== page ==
Archaeologists reveal details of Shakespeare Curtain Theatre

Archaeologists unearthed the remains of the first theatre of William Shakespeare, the Curtain Theatre, East London, United Kingdom, that preceded the famous Globe Theatre as a place where the Shakespeare’s plays were played.

Area of excavations (by Museum of London Archaeology)
Area of excavations (by Museum of London Archaeology)

Archaeologists of the Museum of London Archaeology spent 3 months conducting excavations at the site. They were able to unearth what may be one of the earliest purpose-built theatres built in London. It is now understood that the building was built as a performance space with viewing galleries and a general audience courtyard rather than a re-purposed space with a stage added.

Excavation of the Curtain Theatre (by Museum of London Archaeology)
Excavation of the Curtain Theatre (by Museum of London Archaeology)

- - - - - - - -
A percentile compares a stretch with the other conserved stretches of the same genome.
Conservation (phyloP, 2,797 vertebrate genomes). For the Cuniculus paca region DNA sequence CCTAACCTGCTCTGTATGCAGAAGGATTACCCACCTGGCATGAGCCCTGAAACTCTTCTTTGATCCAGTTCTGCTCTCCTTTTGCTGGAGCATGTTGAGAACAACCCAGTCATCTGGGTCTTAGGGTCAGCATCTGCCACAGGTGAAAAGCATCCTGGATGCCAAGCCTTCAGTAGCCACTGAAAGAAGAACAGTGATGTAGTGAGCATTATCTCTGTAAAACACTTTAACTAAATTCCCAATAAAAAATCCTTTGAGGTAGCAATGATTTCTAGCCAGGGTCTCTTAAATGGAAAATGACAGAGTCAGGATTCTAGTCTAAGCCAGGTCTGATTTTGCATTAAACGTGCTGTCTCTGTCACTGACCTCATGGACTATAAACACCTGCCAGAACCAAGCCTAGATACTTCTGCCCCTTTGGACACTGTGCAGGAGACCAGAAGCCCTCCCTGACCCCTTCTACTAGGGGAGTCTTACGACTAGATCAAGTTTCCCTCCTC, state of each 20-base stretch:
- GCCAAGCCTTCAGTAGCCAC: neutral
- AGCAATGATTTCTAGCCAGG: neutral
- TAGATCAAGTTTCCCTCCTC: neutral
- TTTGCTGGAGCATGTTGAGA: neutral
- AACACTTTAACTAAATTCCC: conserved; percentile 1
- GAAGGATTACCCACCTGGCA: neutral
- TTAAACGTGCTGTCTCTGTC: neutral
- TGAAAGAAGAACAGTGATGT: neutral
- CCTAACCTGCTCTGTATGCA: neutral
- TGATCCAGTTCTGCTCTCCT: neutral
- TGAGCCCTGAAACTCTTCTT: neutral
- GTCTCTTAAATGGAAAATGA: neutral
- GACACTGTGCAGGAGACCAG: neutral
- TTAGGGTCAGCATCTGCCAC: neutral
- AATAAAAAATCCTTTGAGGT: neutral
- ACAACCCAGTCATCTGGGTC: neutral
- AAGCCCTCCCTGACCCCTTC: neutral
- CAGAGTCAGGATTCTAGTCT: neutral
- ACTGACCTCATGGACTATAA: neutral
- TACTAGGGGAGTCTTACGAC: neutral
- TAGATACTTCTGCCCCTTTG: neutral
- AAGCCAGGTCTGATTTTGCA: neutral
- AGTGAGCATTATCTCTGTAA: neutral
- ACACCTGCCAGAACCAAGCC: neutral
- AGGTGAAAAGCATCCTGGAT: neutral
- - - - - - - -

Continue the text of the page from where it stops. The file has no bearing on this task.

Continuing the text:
A discovery of a theatre’s long, rectangular stage was followed by another one, of a passageway running beneath it. It was possibly used by actors to exit from one side of the stage and enter from the other without being seen by the audience.

Archaeological examination (by Museum of London Archaeology)
Archaeological examination (by Museum of London Archaeology)

Among the finds are also small glass beads and pins found at the site may have been from actors’ costumes, and also drinking vessels and clay pipes, likely used by theatergoers and actors.

Tobacco pipes (by Museum of London Archaeology)
Tobacco pipes (by Museum of London Archaeology)

(after Museum of London Archaeology & Live Science)

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